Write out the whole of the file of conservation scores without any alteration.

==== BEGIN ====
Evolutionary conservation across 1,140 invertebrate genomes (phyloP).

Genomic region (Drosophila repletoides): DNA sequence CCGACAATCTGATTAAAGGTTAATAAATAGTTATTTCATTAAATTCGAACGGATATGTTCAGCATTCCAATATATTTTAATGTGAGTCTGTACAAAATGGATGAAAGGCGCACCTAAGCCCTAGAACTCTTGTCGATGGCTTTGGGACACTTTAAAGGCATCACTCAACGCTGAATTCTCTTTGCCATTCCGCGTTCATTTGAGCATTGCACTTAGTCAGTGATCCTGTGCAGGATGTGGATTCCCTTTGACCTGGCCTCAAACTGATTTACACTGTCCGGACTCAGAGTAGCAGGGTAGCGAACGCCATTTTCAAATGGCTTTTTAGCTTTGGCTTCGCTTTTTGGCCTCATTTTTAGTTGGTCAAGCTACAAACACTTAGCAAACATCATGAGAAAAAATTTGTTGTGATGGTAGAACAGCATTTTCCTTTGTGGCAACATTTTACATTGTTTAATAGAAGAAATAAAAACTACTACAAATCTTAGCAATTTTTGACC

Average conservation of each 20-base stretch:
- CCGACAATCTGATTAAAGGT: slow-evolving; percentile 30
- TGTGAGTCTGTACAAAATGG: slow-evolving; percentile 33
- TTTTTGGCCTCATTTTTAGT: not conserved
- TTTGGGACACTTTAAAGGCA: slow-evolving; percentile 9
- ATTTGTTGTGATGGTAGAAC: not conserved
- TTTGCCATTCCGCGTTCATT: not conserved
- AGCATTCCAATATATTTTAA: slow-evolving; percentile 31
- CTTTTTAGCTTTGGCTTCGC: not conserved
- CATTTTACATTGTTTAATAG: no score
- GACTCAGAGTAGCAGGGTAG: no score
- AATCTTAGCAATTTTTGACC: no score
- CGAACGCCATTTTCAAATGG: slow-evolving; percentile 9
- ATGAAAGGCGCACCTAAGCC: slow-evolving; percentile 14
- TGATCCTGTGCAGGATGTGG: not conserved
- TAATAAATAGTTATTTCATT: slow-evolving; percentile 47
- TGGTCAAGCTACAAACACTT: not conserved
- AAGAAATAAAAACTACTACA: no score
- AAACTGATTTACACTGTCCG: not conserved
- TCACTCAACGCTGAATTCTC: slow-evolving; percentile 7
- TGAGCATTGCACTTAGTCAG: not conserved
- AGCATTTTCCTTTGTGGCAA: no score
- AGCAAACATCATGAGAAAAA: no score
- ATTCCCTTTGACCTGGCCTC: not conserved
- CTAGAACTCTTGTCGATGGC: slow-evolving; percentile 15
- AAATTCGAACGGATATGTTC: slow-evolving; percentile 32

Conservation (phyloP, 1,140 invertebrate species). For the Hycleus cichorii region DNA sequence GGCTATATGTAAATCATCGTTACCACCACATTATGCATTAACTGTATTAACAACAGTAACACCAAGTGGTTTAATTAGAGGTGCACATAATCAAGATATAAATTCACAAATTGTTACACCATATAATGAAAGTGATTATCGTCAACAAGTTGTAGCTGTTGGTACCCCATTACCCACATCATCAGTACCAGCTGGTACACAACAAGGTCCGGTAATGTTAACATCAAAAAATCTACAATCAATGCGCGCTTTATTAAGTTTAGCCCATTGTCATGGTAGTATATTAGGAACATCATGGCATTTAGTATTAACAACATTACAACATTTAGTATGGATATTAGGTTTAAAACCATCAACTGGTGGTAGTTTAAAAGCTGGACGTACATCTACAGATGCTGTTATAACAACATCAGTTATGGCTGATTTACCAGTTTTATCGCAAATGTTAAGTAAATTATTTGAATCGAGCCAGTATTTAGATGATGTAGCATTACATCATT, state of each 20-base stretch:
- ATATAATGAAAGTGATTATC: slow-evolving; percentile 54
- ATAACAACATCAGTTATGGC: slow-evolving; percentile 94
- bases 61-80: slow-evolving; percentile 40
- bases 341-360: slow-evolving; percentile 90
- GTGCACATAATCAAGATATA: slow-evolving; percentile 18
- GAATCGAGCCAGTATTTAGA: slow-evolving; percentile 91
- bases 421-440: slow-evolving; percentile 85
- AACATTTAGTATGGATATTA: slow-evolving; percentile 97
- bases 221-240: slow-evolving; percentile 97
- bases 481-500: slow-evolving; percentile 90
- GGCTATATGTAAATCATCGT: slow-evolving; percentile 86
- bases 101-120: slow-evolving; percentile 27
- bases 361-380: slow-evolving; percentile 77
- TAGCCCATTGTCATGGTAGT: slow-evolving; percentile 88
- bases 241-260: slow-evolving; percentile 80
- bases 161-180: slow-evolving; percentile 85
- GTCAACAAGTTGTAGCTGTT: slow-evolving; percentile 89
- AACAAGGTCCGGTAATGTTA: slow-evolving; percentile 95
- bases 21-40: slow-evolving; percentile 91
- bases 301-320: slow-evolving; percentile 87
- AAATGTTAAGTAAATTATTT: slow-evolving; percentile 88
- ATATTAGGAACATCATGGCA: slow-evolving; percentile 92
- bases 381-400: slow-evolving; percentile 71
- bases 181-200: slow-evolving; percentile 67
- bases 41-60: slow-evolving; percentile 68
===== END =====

Evolutionary conservation across 1,140 invertebrate genomes (phyloP).

Genomic region (Drosophila repletoides): DNA sequence CCGACAATCTGATTAAAGGTTAATAAATAGTTATTTCATTAAATTCGAACGGATATGTTCAGCATTCCAATATATTTTAATGTGAGTCTGTACAAAATGGATGAAAGGCGCACCTAAGCCCTAGAACTCTTGTCGATGGCTTTGGGACACTTTAAAGGCATCACTCAACGCTGAATTCTCTTTGCCATTCCGCGTTCATTTGAGCATTGCACTTAGTCAGTGATCCTGTGCAGGATGTGGATTCCCTTTGACCTGGCCTCAAACTGATTTACACTGTCCGGACTCAGAGTAGCAGGGTAGCGAACGCCATTTTCAAATGGCTTTTTAGCTTTGGCTTCGCTTTTTGGCCTCATTTTTAGTTGGTCAAGCTACAAACACTTAGCAAACATCATGAGAAAAAATTTGTTGTGATGGTAGAACAGCATTTTCCTTTGTGGCAACATTTTACATTGTTTAATAGAAGAAATAAAAACTACTACAAATCTTAGCAATTTTTGACC

Average conservation of each 20-base stretch:
- CCGACAATCTGATTAAAGGT: slow-evolving; percentile 30
- TGTGAGTCTGTACAAAATGG: slow-evolving; percentile 33
- TTTTTGGCCTCATTTTTAGT: not conserved
- TTTGGGACACTTTAAAGGCA: slow-evolving; percentile 9
- ATTTGTTGTGATGGTAGAAC: not conserved
- TTTGCCATTCCGCGTTCATT: not conserved
- AGCATTCCAATATATTTTAA: slow-evolving; percentile 31
- CTTTTTAGCTTTGGCTTCGC: not conserved
- CATTTTACATTGTTTAATAG: no score
- GACTCAGAGTAGCAGGGTAG: no score
- AATCTTAGCAATTTTTGACC: no score
- CGAACGCCATTTTCAAATGG: slow-evolving; percentile 9
- ATGAAAGGCGCACCTAAGCC: slow-evolving; percentile 14
- TGATCCTGTGCAGGATGTGG: not conserved
- TAATAAATAGTTATTTCATT: slow-evolving; percentile 47
- TGGTCAAGCTACAAACACTT: not conserved
- AAGAAATAAAAACTACTACA: no score
- AAACTGATTTACACTGTCCG: not conserved
- TCACTCAACGCTGAATTCTC: slow-evolving; percentile 7
- TGAGCATTGCACTTAGTCAG: not conserved
- AGCATTTTCCTTTGTGGCAA: no score
- AGCAAACATCATGAGAAAAA: no score
- ATTCCCTTTGACCTGGCCTC: not conserved
- CTAGAACTCTTGTCGATGGC: slow-evolving; percentile 15
- AAATTCGAACGGATATGTTC: slow-evolving; percentile 32

Conservation (phyloP, 1,140 invertebrate species). For the Hycleus cichorii region DNA sequence GGCTATATGTAAATCATCGTTACCACCACATTATGCATTAACTGTATTAACAACAGTAACACCAAGTGGTTTAATTAGAGGTGCACATAATCAAGATATAAATTCACAAATTGTTACACCATATAATGAAAGTGATTATCGTCAACAAGTTGTAGCTGTTGGTACCCCATTACCCACATCATCAGTACCAGCTGGTACACAACAAGGTCCGGTAATGTTAACATCAAAAAATCTACAATCAATGCGCGCTTTATTAAGTTTAGCCCATTGTCATGGTAGTATATTAGGAACATCATGGCATTTAGTATTAACAACATTACAACATTTAGTATGGATATTAGGTTTAAAACCATCAACTGGTGGTAGTTTAAAAGCTGGACGTACATCTACAGATGCTGTTATAACAACATCAGTTATGGCTGATTTACCAGTTTTATCGCAAATGTTAAGTAAATTATTTGAATCGAGCCAGTATTTAGATGATGTAGCATTACATCATT, state of each 20-base stretch:
- ATATAATGAAAGTGATTATC: slow-evolving; percentile 54
- ATAACAACATCAGTTATGGC: slow-evolving; percentile 94
- bases 61-80: slow-evolving; percentile 40
- bases 341-360: slow-evolving; percentile 90
- GTGCACATAATCAAGATATA: slow-evolving; percentile 18
- GAATCGAGCCAGTATTTAGA: slow-evolving; percentile 91
- bases 421-440: slow-evolving; percentile 85
- AACATTTAGTATGGATATTA: slow-evolving; percentile 97
- bases 221-240: slow-evolving; percentile 97
- bases 481-500: slow-evolving; percentile 90
- GGCTATATGTAAATCATCGT: slow-evolving; percentile 86
- bases 101-120: slow-evolving; percentile 27
- bases 361-380: slow-evolving; percentile 77
- TAGCCCATTGTCATGGTAGT: slow-evolving; percentile 88
- bases 241-260: slow-evolving; percentile 80
- bases 161-180: slow-evolving; percentile 85
- GTCAACAAGTTGTAGCTGTT: slow-evolving; percentile 89
- AACAAGGTCCGGTAATGTTA: slow-evolving; percentile 95
- bases 21-40: slow-evolving; percentile 91
- bases 301-320: slow-evolving; percentile 87
- AAATGTTAAGTAAATTATTT: slow-evolving; percentile 88
- ATATTAGGAACATCATGGCA: slow-evolving; percentile 92
- bases 381-400: slow-evolving; percentile 71
- bases 181-200: slow-evolving; percentile 67
- bases 41-60: slow-evolving; percentile 68